In response, Spanhak said it is hard to gauge racism against whites when the definition of what counts as white has changed during America’s history.

“For a long time, you saw groups like Irish people, and I think even Catholics to an extent, were considered not white because they were just at a time being discriminated against,” Spanhak said. “So, from the way I look at race, especially, the idea of being white … using terms like that are simply ways to distinguish between who is currently being oppressed and who isn’t.”

The third topic of the night was diversity, equity and inclusion, or DEI, policies that institutions put in place.

Texas Aggie Democrat Pierce said while important, DEI measures are far from perfect.

“If we really lived in a perfect world where everyone was equal from the start … then we wouldn’t need a lot of these things, right?” Pierce said. “As we can see in the society today, median incomes of all demographics in America are very different and people do not start in the same place … until we get a lot of these problems under control … then these requirements are necessary, and they need to be there.”

In response, YAF’s Hoelscher said school choice was the answer to better education for all, not DEI.

“These children in these low socioeconomic areas are being kept in schools that do not have the proper funding,” Hoelscher said. “If we allow them to have some say in their education, they can choose to find a school that most suits them.”

The fourth topic discussed whether access to the internet has promoted racist rhetoric and ideas among young white men.

YAF’s Bethell said he did not think the internet was promoting casual racism, but rather that one’s community should come together to stop any racist comments.  

“Do I think any person believes anything that they hear anyone else say as a joke or in some cases mean anything they’re actually saying? I doubt it,” Bethell said. “But, if you have a friend who is saying things that are racist … I think it should be addressed, even if it is a joke.”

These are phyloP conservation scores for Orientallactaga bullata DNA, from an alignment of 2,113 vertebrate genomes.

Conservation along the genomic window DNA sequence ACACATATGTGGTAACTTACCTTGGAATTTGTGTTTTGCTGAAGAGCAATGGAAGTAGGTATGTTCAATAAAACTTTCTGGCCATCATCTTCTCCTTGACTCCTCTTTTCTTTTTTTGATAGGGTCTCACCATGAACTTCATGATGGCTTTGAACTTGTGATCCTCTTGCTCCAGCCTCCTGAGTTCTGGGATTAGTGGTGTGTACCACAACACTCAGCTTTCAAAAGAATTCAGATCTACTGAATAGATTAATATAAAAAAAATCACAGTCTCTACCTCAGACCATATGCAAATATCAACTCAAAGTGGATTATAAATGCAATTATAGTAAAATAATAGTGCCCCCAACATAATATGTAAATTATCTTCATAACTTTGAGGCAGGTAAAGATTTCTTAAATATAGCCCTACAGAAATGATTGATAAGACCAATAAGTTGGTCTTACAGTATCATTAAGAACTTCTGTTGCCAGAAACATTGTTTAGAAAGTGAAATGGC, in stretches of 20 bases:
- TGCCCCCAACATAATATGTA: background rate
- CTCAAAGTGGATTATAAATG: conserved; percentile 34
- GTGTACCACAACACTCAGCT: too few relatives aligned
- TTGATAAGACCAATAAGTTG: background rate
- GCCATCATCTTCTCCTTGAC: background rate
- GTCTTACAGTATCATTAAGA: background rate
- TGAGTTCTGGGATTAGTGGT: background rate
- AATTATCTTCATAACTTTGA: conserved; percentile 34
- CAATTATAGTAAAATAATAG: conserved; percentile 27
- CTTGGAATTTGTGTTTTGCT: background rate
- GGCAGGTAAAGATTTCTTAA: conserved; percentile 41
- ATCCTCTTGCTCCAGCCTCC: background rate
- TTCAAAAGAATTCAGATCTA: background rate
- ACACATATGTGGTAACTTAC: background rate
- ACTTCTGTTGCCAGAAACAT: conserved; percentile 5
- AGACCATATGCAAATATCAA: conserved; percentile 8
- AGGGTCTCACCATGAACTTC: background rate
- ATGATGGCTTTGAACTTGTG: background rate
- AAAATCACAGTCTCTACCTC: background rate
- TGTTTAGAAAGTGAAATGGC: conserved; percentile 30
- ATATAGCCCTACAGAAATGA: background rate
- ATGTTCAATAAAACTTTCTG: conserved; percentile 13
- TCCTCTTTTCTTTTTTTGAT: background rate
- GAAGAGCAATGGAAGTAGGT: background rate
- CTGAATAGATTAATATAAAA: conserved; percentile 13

In response, Spanhak said if the best ideas — a non-racist society being one of them — always eventually won out over the bad ones, then racism would have already been solved.

“It’s pretty much been something that’s been around for most of human history,” Spanhak said. “That’s just an unfortunate reality. And I think at some point just trying to attempt to let the culture get rid of it, I don’t think that will work.”

The final topic of discussion involved each side providing their take on the “13/50 statistic.” A commonly spread, outdated and misinterpreted FBI statistic, according to the Pew Research Center, which claims that 50% of crime is committed by Black men who make up only 13% of the population.

Texas Aggie Democrat Brown said the numbers are completely misleading and do not truly reflect the reality of the issue.

“So when I went and crunched the numbers myself, I found that if you include all crime … it was closer to 17% of known crimes,” Brown said. “I think that’s a pretty big disparity between the 50% and 17%.”

The real answer, according to Hoelscher, is not about race or statistics but about lowering crime in general by lowering the divorce rate in the U.S.

“If you live in a single mom household you are significantly more likely to end up being arrested at some point,” Hoelscher said. “You know, women are a little bit more emotional, of course, because of all of our hormones and whatnot, but dads that are single parents do not create the same criminal output.”

Hoelscher went on to say the solution would be to not incentivize single motherhood, but Spanhak rebutted by saying that welfare is there as a safety net.

“I think the reason that’s there is because you would only have a single parent … say you have half as much income as a two-parent household,” Spanhak said. “So I think that would be the reason that’s in place right?”

In response, however, Sweeney said the answer to ending single motherhood was simple.

“Remove no-fault divorce and get rid of the hookup culture that we have parading about our society,” Sweeney said.

“In addition to incentivizing staying married and having more kids,” Hoelscher added.
The entire debate can be watched on Youtube.